Jesse Lawson

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Aug 31, 2020 - Blog

The startup(ish) grind and bytecode interpreters

In May of this year I took a step down from my high-level role and dove head-first back into the weeds as a solo engineer at a public education startup. It’s exciting to be on the ground floor of something again; I’m both energized and exhausted by the constantly evolving challenges and demands, and look forward every day to being part of a team that cares about serving the public. I’ve been building a lot of things, both literally and metaphorically, and as a result, all of my personal projects have taken a backseat.

If you’ve ever been part of a startup you will know what I mean when I say that I am in the grind. What’s different in my case now is that this is a public entity, so instead of being hounded by looming deadlines and PMs cracking whips to the drumbeat of those precious percent improvements of MRR, we’re largely motivated by a need to build something that works and effectively serves a public need. This is the kind of problem I like solving for my job; building public things that will ultimately either help create a better future or inform other work with the same goal.1

I distinctly remember how it felt to be running DashingWP, my managed WordPress hosting company, and was a little worried that I would be replicating that environment by leaving my high-pay-but-soul-sucking job in one area of the public sector for a huge pay cut and a startup culture in another, but it has worked out okay for now. What has really helped is my constant need to self-reflect and focus on controlling the present, rather than worrying too much about the future. This is a trait that I have instilled in my engineers before, and it’s a trait that I think helps us relax at night. (I know you are haunted by your kanban boards just like I am).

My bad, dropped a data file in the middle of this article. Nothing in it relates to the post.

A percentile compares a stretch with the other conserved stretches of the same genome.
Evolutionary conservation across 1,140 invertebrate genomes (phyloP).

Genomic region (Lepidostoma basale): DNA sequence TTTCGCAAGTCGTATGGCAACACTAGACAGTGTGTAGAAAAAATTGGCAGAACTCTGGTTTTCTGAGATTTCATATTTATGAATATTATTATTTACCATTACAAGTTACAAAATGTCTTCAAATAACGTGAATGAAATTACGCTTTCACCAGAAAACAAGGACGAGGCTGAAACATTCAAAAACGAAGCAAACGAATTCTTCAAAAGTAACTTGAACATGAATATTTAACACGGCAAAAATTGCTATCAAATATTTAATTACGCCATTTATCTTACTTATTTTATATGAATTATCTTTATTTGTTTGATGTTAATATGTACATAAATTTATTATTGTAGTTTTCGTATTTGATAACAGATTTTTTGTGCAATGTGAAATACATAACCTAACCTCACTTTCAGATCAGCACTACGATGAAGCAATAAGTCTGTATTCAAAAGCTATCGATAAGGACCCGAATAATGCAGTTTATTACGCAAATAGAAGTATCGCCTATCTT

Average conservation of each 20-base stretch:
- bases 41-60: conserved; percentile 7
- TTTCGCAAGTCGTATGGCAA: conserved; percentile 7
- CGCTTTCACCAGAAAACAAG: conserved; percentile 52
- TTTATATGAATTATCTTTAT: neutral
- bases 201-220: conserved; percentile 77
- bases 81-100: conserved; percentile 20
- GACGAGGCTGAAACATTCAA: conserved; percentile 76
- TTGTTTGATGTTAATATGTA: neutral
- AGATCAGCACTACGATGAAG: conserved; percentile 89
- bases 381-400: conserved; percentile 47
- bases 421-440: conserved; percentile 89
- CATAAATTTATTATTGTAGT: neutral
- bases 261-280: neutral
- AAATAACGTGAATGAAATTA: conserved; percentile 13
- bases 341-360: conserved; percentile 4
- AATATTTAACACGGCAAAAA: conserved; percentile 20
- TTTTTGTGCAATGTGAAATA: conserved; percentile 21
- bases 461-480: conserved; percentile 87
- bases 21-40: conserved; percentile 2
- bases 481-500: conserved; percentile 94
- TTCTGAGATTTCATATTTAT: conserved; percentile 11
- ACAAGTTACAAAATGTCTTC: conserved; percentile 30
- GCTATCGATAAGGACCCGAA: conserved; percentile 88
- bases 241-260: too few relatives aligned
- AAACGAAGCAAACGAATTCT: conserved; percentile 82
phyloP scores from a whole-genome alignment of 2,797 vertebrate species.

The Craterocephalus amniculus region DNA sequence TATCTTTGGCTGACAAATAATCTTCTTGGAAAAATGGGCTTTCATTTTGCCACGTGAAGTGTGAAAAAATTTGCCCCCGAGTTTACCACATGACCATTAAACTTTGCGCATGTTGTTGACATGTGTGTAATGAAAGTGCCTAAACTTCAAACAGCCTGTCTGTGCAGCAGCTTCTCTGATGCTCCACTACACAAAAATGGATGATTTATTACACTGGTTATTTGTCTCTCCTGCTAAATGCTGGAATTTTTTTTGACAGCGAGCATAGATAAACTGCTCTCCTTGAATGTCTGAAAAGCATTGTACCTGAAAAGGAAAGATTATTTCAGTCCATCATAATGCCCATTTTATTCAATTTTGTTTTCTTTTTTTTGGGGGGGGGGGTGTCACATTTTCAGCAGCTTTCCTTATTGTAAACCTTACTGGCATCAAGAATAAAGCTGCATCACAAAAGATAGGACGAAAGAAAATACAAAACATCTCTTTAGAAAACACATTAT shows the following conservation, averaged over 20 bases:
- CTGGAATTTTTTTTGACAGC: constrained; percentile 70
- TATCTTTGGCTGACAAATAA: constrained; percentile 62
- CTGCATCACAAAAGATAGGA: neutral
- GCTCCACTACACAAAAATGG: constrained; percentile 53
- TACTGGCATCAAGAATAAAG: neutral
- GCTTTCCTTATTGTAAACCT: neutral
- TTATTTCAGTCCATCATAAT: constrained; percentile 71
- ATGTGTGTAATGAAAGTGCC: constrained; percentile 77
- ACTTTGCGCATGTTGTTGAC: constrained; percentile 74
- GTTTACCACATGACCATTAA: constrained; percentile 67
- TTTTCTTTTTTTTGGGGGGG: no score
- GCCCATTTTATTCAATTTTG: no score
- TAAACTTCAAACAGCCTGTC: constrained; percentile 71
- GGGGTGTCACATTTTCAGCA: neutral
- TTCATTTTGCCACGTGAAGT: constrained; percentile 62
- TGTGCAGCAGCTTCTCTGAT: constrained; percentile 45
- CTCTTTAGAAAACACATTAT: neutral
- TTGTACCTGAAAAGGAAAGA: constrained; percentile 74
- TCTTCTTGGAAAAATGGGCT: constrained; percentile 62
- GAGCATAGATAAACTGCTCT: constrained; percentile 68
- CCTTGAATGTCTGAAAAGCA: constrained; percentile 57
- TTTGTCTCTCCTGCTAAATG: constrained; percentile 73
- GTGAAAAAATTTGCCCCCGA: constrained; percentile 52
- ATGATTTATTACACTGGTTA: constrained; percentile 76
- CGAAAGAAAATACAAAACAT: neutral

So this new startup(ish) grind is leaving me with barely any time to write anymore, hence why the infrequent updates. However, not all is lost: there have been some opportunities at night these days for me to break out the legal pad and pen (my preferred form of writing) and get to work on some more personal essays. As you may already know, the personal essay is my favorite genre. I have no idea why.

These days I’ve been wresting with compilers–writing them, understanding them, and, of course, teaching them–and look forward to a time when I will be able to share some new things with the world. I was delighted to finally find Bob Nystrom’s Crafting Interpreters, which is put together exactly the way I was hoping to put together my next series of tutorials: a neatly put-together digital technical book. He’s given me some great ideas for how I might take something like my Rust tutorial and package it up in a more cohesive (read: readable) manner.

The Bones Transpiler

Though time to explore is limited, these past few weeks I have been planning out a new version of an old transpiler project of mine called Bones. Bones is a lightweight digital archive compiler designed to take several markdown files and package them up in a, well, digital archive. It’s a command-line tool that boasts zero-configuration, lightning-fast build times, and a simple, familiar Markdown-esque syntax. I’m writing it to meet my specific online teaching needs, and look forward to finally getting it in the hands of the community sometime in the near future.

Writing (and researching) a special kind of bytecode interpreter

I’ve also been tinkering around with some ideas for a bytecode interpreter that is designed to use a language AST that has two kinds of functions: key functions, which perform a set of statements, and value functions, which evaluate to an expression. My hypothesis is that categorizing a function as either a expression or a statement yields performance increases at compile-time. We’ll see how it goes.

I’m not sure when the next update will be, but I am hard at work on a few tutorials that I’m looking forward to sharing soon. Until then, have a wonderful time tinkering.


  1. At the end of the day I want to to look back on these days and feel confident that all the time I spent away from my kids and spouse was well-spent. I’ve tried to work at for-profit startups. I’ve tried being a business owner. I’m just not motivated by making people rich (and I include myself in there). I am, however, very motiviated to create things that will help make the world just a little bit better. ↩︎